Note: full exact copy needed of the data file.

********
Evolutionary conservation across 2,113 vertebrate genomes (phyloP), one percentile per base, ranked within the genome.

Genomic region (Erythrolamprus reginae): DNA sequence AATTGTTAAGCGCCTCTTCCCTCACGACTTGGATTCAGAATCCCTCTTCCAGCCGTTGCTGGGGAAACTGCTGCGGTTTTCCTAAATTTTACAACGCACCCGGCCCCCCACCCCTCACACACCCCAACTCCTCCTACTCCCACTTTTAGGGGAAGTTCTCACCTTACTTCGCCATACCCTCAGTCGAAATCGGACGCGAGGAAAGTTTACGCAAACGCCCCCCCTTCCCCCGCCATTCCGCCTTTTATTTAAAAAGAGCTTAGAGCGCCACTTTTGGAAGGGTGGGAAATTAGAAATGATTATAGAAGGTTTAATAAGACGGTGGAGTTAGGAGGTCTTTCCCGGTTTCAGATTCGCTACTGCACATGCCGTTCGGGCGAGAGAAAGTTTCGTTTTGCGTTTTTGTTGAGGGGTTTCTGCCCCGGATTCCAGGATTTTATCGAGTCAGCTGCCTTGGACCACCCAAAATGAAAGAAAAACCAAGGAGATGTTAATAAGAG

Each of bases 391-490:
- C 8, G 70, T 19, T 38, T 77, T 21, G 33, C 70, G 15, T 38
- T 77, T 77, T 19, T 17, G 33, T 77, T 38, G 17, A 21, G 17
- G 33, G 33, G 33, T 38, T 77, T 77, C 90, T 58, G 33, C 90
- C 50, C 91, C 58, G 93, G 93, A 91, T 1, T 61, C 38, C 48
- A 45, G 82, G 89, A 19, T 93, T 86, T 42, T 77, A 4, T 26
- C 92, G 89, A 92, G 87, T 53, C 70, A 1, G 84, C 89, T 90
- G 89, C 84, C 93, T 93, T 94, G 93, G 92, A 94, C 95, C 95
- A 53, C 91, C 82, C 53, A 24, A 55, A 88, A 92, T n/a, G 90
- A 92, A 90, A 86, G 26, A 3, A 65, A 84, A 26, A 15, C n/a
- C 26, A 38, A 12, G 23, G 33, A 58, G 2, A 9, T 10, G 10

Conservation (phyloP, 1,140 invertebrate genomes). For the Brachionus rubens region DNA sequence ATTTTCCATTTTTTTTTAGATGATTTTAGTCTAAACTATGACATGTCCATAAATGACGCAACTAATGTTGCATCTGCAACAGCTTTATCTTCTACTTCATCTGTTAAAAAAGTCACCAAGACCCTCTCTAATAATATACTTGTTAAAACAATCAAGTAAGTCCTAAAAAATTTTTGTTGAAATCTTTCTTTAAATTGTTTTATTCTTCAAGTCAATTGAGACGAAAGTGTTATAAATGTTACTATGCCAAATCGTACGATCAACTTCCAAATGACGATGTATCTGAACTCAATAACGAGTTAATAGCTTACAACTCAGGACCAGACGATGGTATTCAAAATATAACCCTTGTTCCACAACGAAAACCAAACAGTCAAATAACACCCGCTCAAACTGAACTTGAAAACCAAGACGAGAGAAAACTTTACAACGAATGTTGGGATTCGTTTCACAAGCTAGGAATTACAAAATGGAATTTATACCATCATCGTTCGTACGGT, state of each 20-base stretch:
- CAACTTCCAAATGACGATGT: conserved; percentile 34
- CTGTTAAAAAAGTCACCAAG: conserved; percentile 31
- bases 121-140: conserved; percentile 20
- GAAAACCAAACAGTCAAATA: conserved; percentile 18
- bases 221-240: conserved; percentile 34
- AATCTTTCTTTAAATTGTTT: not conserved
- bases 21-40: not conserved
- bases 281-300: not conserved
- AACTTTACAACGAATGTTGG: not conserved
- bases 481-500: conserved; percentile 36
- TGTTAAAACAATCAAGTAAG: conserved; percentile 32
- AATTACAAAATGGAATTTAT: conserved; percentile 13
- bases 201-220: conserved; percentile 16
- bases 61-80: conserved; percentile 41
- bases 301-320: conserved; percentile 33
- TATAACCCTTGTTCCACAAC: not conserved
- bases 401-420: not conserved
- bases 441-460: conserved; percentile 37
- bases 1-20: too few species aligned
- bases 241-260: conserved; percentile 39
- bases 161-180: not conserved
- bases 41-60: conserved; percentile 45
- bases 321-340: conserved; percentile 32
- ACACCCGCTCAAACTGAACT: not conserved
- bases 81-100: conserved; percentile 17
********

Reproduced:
Evolutionary conservation across 2,113 vertebrate genomes (phyloP), one percentile per base, ranked within the genome.

Genomic region (Erythrolamprus reginae): DNA sequence AATTGTTAAGCGCCTCTTCCCTCACGACTTGGATTCAGAATCCCTCTTCCAGCCGTTGCTGGGGAAACTGCTGCGGTTTTCCTAAATTTTACAACGCACCCGGCCCCCCACCCCTCACACACCCCAACTCCTCCTACTCCCACTTTTAGGGGAAGTTCTCACCTTACTTCGCCATACCCTCAGTCGAAATCGGACGCGAGGAAAGTTTACGCAAACGCCCCCCCTTCCCCCGCCATTCCGCCTTTTATTTAAAAAGAGCTTAGAGCGCCACTTTTGGAAGGGTGGGAAATTAGAAATGATTATAGAAGGTTTAATAAGACGGTGGAGTTAGGAGGTCTTTCCCGGTTTCAGATTCGCTACTGCACATGCCGTTCGGGCGAGAGAAAGTTTCGTTTTGCGTTTTTGTTGAGGGGTTTCTGCCCCGGATTCCAGGATTTTATCGAGTCAGCTGCCTTGGACCACCCAAAATGAAAGAAAAACCAAGGAGATGTTAATAAGAG

Each of bases 391-490:
- C 8, G 70, T 19, T 38, T 77, T 21, G 33, C 70, G 15, T 38
- T 77, T 77, T 19, T 17, G 33, T 77, T 38, G 17, A 21, G 17
- G 33, G 33, G 33, T 38, T 77, T 77, C 90, T 58, G 33, C 90
- C 50, C 91, C 58, G 93, G 93, A 91, T 1, T 61, C 38, C 48
- A 45, G 82, G 89, A 19, T 93, T 86, T 42, T 77, A 4, T 26
- C 92, G 89, A 92, G 87, T 53, C 70, A 1, G 84, C 89, T 90
- G 89, C 84, C 93, T 93, T 94, G 93, G 92, A 94, C 95, C 95
- A 53, C 91, C 82, C 53, A 24, A 55, A 88, A 92, T n/a, G 90
- A 92, A 90, A 86, G 26, A 3, A 65, A 84, A 26, A 15, C n/a
- C 26, A 38, A 12, G 23, G 33, A 58, G 2, A 9, T 10, G 10

Conservation (phyloP, 1,140 invertebrate genomes). For the Brachionus rubens region DNA sequence ATTTTCCATTTTTTTTTAGATGATTTTAGTCTAAACTATGACATGTCCATAAATGACGCAACTAATGTTGCATCTGCAACAGCTTTATCTTCTACTTCATCTGTTAAAAAAGTCACCAAGACCCTCTCTAATAATATACTTGTTAAAACAATCAAGTAAGTCCTAAAAAATTTTTGTTGAAATCTTTCTTTAAATTGTTTTATTCTTCAAGTCAATTGAGACGAAAGTGTTATAAATGTTACTATGCCAAATCGTACGATCAACTTCCAAATGACGATGTATCTGAACTCAATAACGAGTTAATAGCTTACAACTCAGGACCAGACGATGGTATTCAAAATATAACCCTTGTTCCACAACGAAAACCAAACAGTCAAATAACACCCGCTCAAACTGAACTTGAAAACCAAGACGAGAGAAAACTTTACAACGAATGTTGGGATTCGTTTCACAAGCTAGGAATTACAAAATGGAATTTATACCATCATCGTTCGTACGGT, state of each 20-base stretch:
- CAACTTCCAAATGACGATGT: conserved; percentile 34
- CTGTTAAAAAAGTCACCAAG: conserved; percentile 31
- bases 121-140: conserved; percentile 20
- GAAAACCAAACAGTCAAATA: conserved; percentile 18
- bases 221-240: conserved; percentile 34
- AATCTTTCTTTAAATTGTTT: not conserved
- bases 21-40: not conserved
- bases 281-300: not conserved
- AACTTTACAACGAATGTTGG: not conserved
- bases 481-500: conserved; percentile 36
- TGTTAAAACAATCAAGTAAG: conserved; percentile 32
- AATTACAAAATGGAATTTAT: conserved; percentile 13
- bases 201-220: conserved; percentile 16
- bases 61-80: conserved; percentile 41
- bases 301-320: conserved; percentile 33
- TATAACCCTTGTTCCACAAC: not conserved
- bases 401-420: not conserved
- bases 441-460: conserved; percentile 37
- bases 1-20: too few species aligned
- bases 241-260: conserved; percentile 39
- bases 161-180: not conserved
- bases 41-60: conserved; percentile 45
- bases 321-340: conserved; percentile 32
- ACACCCGCTCAAACTGAACT: not conserved
- bases 81-100: conserved; percentile 17